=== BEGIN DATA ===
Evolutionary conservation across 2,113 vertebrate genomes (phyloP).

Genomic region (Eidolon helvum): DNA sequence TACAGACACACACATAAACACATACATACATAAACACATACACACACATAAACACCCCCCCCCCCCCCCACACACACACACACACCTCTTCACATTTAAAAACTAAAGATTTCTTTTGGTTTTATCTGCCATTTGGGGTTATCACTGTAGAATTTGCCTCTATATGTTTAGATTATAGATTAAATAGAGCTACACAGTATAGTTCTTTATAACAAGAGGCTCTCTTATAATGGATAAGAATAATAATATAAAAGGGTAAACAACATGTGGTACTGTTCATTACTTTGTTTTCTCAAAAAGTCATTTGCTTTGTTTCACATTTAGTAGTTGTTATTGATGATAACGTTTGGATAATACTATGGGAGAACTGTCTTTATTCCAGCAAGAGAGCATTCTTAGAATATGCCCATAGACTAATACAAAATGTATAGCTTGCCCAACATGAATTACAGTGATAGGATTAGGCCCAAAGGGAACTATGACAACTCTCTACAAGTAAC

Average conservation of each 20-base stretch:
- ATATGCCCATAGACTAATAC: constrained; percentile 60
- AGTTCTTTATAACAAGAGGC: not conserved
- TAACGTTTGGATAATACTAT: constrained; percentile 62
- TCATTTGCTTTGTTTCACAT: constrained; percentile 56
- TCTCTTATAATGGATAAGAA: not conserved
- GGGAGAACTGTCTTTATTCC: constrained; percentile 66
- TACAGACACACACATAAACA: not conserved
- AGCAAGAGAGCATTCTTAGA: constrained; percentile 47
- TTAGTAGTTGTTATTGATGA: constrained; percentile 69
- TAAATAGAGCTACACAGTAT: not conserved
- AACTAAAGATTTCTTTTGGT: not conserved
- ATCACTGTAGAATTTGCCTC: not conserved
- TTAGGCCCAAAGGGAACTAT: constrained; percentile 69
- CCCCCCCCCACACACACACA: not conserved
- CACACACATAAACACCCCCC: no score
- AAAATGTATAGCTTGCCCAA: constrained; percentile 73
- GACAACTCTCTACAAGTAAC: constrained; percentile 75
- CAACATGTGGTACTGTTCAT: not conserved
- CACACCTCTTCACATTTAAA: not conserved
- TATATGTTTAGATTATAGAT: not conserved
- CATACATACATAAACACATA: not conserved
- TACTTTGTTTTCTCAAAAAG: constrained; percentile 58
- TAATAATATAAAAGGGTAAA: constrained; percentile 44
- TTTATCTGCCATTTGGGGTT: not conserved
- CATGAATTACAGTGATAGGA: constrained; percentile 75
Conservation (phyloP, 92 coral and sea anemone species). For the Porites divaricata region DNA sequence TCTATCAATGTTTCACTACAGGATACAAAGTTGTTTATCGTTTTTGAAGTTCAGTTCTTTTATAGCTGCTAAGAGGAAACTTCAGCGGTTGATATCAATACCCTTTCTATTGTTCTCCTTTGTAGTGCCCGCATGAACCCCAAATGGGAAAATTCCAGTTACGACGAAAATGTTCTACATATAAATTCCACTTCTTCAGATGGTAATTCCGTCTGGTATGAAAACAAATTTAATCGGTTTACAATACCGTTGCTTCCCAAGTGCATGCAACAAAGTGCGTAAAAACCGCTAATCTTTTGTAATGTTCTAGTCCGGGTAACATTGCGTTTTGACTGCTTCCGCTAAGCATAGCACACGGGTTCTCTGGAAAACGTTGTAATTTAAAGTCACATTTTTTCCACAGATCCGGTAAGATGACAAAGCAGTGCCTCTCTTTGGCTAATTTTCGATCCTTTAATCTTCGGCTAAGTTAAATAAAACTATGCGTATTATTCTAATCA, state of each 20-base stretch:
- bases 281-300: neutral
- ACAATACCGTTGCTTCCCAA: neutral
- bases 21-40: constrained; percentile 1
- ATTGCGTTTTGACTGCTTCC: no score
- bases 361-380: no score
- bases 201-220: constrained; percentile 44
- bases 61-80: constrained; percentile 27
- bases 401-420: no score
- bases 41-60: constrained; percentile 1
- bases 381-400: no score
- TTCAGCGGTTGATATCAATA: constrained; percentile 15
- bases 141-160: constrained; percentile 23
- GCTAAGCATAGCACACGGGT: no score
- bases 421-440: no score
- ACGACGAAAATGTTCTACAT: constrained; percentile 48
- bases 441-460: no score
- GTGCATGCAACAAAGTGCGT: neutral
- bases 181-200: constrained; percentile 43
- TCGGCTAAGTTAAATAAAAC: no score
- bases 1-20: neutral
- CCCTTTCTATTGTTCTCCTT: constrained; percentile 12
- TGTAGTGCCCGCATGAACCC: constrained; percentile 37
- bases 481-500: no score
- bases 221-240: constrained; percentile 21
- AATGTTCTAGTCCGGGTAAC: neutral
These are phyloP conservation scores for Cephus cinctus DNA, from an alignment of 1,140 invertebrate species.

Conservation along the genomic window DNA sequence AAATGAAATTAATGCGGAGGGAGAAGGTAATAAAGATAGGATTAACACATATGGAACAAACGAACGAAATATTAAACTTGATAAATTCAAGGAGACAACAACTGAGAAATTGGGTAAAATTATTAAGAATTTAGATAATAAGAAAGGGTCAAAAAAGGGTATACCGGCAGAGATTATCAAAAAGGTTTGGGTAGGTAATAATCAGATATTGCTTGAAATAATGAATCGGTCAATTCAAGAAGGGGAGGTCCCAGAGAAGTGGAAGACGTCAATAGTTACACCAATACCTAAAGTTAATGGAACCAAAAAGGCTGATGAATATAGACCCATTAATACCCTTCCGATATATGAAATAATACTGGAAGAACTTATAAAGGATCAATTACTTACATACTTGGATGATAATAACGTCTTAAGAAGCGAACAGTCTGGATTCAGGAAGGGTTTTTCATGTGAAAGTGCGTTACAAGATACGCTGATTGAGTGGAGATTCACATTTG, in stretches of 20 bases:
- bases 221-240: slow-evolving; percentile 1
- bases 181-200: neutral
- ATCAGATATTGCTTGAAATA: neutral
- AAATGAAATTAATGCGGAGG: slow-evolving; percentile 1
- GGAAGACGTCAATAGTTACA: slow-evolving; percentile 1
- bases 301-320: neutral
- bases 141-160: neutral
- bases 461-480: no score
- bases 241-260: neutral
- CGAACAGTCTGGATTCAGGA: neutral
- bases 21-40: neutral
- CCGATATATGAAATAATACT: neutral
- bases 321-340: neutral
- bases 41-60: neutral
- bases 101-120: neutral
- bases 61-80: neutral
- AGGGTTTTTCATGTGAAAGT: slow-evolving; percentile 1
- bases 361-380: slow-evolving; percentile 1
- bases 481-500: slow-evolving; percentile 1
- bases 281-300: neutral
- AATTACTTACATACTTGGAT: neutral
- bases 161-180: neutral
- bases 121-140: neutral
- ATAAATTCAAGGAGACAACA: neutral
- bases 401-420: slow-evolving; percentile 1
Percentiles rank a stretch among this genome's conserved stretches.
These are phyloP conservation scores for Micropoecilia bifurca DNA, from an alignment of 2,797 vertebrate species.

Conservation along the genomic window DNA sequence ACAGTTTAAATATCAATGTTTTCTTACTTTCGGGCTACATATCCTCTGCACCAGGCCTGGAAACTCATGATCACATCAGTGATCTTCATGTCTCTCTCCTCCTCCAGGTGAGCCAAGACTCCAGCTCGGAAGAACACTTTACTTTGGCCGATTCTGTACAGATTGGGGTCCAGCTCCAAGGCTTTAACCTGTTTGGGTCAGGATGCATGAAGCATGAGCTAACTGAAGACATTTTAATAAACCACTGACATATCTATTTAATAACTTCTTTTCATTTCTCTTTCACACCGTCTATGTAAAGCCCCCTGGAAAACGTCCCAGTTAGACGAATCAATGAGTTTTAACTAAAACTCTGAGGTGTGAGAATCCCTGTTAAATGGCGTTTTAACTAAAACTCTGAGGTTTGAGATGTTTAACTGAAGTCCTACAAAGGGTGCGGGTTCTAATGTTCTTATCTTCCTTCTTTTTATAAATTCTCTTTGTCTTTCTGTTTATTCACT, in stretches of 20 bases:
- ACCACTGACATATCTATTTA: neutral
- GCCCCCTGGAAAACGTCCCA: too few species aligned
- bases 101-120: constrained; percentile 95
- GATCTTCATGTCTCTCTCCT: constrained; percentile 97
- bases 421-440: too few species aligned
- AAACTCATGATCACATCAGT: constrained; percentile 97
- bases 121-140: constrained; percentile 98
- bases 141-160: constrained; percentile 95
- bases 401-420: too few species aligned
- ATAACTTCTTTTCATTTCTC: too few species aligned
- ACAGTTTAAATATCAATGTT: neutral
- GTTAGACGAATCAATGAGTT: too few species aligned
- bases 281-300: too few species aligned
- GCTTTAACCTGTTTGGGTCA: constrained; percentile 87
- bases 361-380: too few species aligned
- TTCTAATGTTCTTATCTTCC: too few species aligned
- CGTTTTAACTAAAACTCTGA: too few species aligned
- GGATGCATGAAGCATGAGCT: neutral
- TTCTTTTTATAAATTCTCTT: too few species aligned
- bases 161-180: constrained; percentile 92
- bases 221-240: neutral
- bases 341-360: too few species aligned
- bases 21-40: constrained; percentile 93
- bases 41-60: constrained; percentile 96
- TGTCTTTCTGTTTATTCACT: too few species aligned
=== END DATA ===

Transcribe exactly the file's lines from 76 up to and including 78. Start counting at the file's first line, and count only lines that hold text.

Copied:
- bases 281-300: neutral
- AATTACTTACATACTTGGAT: neutral
- bases 161-180: neutral